PIP is commonly referred to as no-fault benefits, and Kentucky is commonly referred to as a no-fault state. Our clients often confuse these terms to mean that they cannot recover money from another driver in Kentucky, even if the other driver is at fault, because they believe “no-fault” means that it doesn’t matter who is at fault. This is not true! PIP benefits are used to cover your medical bills and a portion of your lost wages – regardless of whether or not you were at fault for the automobile accident – but they do not take away your ability to sue for your damages if the other driver is responsible. Please follow the links to our other blog posts on PIP for more information, and remember: PIP is cheap and you may want to buy more than the state minimum of $10,000. Most insurance companies will sell policies with up to $50,000 of PIP.

How are UM Benefits and UIM Benefits Different?

UM stands for Uninsured Motorist Coverage, and UIM stands for Uninsured Motorist Coverage. Uninsured Motorist Coverage applies when the other driver was at fault for the wreck, but did not have any insurance coverage. It stands in the place of the liability coverage that the other driver should have had, and covers injuries or damages you have related to the accident. UM coverage applies in hit-and-run situations.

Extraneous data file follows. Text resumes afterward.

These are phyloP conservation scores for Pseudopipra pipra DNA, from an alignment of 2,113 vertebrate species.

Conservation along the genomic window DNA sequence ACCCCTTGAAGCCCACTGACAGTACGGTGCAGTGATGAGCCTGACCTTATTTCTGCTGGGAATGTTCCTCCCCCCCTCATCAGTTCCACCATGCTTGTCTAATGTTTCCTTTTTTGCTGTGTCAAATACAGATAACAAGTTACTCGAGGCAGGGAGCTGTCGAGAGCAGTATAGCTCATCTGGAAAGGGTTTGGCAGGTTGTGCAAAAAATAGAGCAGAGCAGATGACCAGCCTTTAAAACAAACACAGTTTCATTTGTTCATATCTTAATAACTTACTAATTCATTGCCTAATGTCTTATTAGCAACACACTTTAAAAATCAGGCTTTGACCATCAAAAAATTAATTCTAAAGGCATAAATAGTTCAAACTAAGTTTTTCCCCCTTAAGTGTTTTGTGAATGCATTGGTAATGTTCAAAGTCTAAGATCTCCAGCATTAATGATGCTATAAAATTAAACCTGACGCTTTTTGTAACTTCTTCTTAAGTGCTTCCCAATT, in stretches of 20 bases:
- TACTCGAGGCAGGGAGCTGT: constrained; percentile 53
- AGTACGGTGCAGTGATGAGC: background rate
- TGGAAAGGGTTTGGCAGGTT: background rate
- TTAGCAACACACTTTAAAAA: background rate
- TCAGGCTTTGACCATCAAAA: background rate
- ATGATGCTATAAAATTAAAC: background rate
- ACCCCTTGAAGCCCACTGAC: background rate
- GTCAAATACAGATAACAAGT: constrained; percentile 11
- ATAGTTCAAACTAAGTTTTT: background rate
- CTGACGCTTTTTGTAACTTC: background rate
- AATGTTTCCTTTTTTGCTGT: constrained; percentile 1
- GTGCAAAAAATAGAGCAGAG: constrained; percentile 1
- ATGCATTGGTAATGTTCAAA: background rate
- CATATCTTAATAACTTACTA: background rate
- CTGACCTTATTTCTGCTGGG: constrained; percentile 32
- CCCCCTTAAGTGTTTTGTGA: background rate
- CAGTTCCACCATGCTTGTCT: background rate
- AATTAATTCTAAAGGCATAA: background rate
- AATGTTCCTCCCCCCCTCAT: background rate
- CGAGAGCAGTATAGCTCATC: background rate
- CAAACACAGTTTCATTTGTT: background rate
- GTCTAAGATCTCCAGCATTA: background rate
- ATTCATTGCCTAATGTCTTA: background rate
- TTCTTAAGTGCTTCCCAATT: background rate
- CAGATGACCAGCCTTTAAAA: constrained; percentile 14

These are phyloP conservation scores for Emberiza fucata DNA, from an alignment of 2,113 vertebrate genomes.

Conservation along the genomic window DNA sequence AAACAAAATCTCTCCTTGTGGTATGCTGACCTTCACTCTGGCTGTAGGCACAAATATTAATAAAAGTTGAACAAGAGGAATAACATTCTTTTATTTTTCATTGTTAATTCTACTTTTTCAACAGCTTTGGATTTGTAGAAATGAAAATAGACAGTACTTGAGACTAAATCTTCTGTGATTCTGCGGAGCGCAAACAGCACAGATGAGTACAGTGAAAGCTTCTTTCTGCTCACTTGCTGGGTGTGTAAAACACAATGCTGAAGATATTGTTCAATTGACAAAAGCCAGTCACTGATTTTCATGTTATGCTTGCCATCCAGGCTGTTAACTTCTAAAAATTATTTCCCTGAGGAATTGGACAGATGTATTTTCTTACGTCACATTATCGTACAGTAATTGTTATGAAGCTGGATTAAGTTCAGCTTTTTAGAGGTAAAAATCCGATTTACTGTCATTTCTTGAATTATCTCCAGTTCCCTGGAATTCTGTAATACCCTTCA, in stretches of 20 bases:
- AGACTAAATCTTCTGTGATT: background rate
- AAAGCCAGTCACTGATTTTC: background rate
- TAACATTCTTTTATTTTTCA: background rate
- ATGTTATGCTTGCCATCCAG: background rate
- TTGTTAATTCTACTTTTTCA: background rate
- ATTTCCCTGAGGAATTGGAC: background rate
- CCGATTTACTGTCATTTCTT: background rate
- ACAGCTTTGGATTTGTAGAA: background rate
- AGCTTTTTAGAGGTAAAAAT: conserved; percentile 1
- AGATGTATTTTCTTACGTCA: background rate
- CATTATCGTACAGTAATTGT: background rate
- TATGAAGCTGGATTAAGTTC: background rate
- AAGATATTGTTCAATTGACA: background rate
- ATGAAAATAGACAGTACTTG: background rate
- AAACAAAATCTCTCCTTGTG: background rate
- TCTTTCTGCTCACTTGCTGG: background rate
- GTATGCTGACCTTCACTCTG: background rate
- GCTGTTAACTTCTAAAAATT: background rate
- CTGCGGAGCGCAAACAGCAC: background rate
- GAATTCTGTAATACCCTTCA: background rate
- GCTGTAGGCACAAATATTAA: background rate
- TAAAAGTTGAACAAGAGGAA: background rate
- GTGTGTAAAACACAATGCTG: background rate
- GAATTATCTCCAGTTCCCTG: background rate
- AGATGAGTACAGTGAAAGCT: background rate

Underinsured Motorist Coverage is additional coverage for you if the other driver was at fault and you have injuries or damages that require more money than the upper limit of the other driver’s policy can provide. Typically, the UIM portion of your policy will kick in only after you have finished getting money from the other driver’s liability policy.

Usually, UIM and UM coverage is fixed at the same amount as your liability coverage. Raising limits for UM and UIM coverage along with the liability coverage helps protect you in the event of a crash. While UM and UIM generally cost more than PIP, consider raising these limits if you can!

How are Collision, Comprehensive, and Full Coverage Different?

There is no such thing as “full coverage.” This simply refers to a policy that combines liability coverage with collision. Collision coverage covers the physical damage to your vehicle in the event of a wreck. Comprehensive coverage covers physical damage to your vehicle even if there was no wreck involved.

How Can a Lawyer Help Me?

Insurance policies are contracts, and lawyers know contracts. An experienced personal injury attorney can look at your insurance policy and tell you what your policy will cover in the event of a car accident. We help Northern Kentucky car accident victims every day. If you have questions about your insurance policy, please call today! Lawrence & Associates is Working Hard for the Working Class, and we want to work for you!